A recent court ruling has significantly changed the scope of what is available in the discovery process of medical malpractice litigation, making it easier for plaintiffs to obtain materials related to physician performance and credentials.
These materials were previously thought to be protected from discovery by the Peer Review Protection Act (PRPA). The Pennsylvania legislature enacted the law in 1974 to give increased protection to medical professionals and organizations that formed review panels to evaluate physician performance and investigate possible malpractice incidences. The PRPA renders materials that are prepared as part of a peer review process privileged and protected from the discovery process during a lawsuit.
However, in Reginelli v. Boggs the Pennsylvania Supreme Court held that the PRPA does not extend protection from disclosure to a non-licensed third party entity, or committees or individuals reviewing physician credentials. In this case, the plaintiffs’ medical malpractice lawsuit against Monongahela Valley Hospital (MVH), UPMC Emergency Medicine Inc. (ERMI) and Marcellus Boggs, M.D, (among other defendants) alleged that Dr. Boggs was negligent when he treated the plaintiff in MVH’s emergency department. Dr. Boggs was an employee of ERMI, which was contracted by MVH to staff and provide administrative services for MVH’s emergency room. The protective privilege of the PRPA was found to not apply to Dr. Bogg’s “performance file,” which was authored by his supervising doctor at ERMI. The court came to this conclusion because ERMI itself was not “approved, licensed or otherwise regulated to practice or operate in the health care field under the laws of the Commonwealth,” and because the performance file was a review of Dr. Boggs’s credentials, which does not fall within the PRPA’s evidentiary privilege.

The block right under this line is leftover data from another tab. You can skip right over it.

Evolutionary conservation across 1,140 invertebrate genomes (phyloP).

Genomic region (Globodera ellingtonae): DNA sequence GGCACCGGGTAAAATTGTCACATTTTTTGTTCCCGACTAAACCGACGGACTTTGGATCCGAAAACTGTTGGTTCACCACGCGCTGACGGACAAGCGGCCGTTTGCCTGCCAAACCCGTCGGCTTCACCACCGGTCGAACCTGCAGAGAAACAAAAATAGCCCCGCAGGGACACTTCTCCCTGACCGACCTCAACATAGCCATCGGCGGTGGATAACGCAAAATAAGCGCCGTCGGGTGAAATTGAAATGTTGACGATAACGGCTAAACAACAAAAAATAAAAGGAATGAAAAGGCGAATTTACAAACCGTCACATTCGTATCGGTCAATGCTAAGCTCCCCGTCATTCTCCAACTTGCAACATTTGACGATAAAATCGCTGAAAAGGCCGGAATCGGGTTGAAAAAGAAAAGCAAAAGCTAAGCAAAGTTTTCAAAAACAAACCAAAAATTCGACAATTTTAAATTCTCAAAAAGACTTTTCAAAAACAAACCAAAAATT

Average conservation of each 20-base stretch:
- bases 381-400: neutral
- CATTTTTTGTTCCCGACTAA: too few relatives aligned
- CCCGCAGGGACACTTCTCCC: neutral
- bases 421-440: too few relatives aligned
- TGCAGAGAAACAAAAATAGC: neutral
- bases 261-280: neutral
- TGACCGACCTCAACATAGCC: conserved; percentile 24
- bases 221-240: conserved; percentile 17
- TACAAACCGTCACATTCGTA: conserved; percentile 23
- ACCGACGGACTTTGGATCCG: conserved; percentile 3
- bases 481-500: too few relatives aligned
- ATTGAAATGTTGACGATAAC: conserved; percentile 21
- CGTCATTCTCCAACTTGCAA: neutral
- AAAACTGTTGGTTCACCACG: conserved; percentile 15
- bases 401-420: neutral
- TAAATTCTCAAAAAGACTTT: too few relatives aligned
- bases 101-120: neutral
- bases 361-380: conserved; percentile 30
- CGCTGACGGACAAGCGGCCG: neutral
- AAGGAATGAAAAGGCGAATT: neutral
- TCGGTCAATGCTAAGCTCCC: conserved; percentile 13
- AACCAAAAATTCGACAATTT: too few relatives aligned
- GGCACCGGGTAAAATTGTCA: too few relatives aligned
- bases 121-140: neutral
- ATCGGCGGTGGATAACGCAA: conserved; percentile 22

Notably, the dissent by Justice David Wecht, which was joined by two of the seven justices participating in the consideration of the case, pointed out that the “Majority’s reading leaves the door open to precisely the same effect upon free and frank discussions aimed to ensure and improve an appropriate quality of care that the PRPA strives to vitiate.”
Likewise, this holding has the potential to have widespread effects on the materials that are discoverable and likely opens the door for plaintiffs to seek additional reports and files during discovery. Health care entities are advised to closely review who is authoring all documents related to peer review activities as well as all the processes and procedures that involve peer review. Credentialing documentation processes also should be reviewed and revised with the new knowledge that these documents are possibly discoverable.
The court also implied that if the peer review documentation is generated by a non-licensed third party entity pursuant to a contract with a licensed health care provider, then it may fall within the protections of the PRPA. Yet, the court found that there was no contractual obligation of peer review because the two contracting parties presented conflicting positions regarding the obligations of each party. Thus, all contracts between licensed and non-licensed entity health care providers should be reviewed to determine whether there are contractual obligations to provide peer reviews, and if so, ensure that both contracting parties are aware of this aspect of the contract and understand the obligations of this agreement.